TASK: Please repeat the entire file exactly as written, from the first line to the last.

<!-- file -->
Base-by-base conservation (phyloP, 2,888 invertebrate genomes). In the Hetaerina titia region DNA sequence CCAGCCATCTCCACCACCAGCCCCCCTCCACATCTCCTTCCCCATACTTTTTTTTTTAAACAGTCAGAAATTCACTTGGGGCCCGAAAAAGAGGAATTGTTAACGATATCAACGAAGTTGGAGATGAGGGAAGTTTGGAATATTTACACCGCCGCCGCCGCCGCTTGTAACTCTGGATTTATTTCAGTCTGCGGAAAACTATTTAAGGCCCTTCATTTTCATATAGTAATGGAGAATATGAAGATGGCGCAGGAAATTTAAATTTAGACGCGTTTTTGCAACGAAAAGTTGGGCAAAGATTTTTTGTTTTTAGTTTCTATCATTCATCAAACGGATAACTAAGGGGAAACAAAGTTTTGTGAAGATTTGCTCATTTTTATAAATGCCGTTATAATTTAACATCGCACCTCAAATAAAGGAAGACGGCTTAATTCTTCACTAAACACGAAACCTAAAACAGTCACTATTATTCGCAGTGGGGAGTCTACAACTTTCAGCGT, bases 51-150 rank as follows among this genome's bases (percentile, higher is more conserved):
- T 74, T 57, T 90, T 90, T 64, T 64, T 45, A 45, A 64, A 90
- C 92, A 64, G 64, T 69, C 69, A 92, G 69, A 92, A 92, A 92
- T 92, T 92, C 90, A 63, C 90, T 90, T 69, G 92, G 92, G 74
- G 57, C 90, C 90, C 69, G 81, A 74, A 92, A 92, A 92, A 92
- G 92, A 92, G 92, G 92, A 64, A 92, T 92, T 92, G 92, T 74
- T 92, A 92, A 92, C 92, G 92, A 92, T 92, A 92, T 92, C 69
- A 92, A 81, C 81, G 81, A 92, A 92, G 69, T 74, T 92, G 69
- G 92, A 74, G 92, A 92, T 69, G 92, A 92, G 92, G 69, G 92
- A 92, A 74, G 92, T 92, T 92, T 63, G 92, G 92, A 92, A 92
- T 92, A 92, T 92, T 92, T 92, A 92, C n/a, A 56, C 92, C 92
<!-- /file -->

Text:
Base-by-base conservation (phyloP, 2,888 invertebrate genomes). In the Hetaerina titia region DNA sequence CCAGCCATCTCCACCACCAGCCCCCCTCCACATCTCCTTCCCCATACTTTTTTTTTTAAACAGTCAGAAATTCACTTGGGGCCCGAAAAAGAGGAATTGTTAACGATATCAACGAAGTTGGAGATGAGGGAAGTTTGGAATATTTACACCGCCGCCGCCGCCGCTTGTAACTCTGGATTTATTTCAGTCTGCGGAAAACTATTTAAGGCCCTTCATTTTCATATAGTAATGGAGAATATGAAGATGGCGCAGGAAATTTAAATTTAGACGCGTTTTTGCAACGAAAAGTTGGGCAAAGATTTTTTGTTTTTAGTTTCTATCATTCATCAAACGGATAACTAAGGGGAAACAAAGTTTTGTGAAGATTTGCTCATTTTTATAAATGCCGTTATAATTTAACATCGCACCTCAAATAAAGGAAGACGGCTTAATTCTTCACTAAACACGAAACCTAAAACAGTCACTATTATTCGCAGTGGGGAGTCTACAACTTTCAGCGT, bases 51-150 rank as follows among this genome's bases (percentile, higher is more conserved):
- T 74, T 57, T 90, T 90, T 64, T 64, T 45, A 45, A 64, A 90
- C 92, A 64, G 64, T 69, C 69, A 92, G 69, A 92, A 92, A 92
- T 92, T 92, C 90, A 63, C 90, T 90, T 69, G 92, G 92, G 74
- G 57, C 90, C 90, C 69, G 81, A 74, A 92, A 92, A 92, A 92
- G 92, A 92, G 92, G 92, A 64, A 92, T 92, T 92, G 92, T 74
- T 92, A 92, A 92, C 92, G 92, A 92, T 92, A 92, T 92, C 69
- A 92, A 81, C 81, G 81, A 92, A 92, G 69, T 74, T 92, G 69
- G 92, A 74, G 92, A 92, T 69, G 92, A 92, G 92, G 69, G 92
- A 92, A 74, G 92, T 92, T 92, T 63, G 92, G 92, A 92, A 92
- T 92, A 92, T 92, T 92, T 92, A 92, C n/a, A 56, C 92, C 92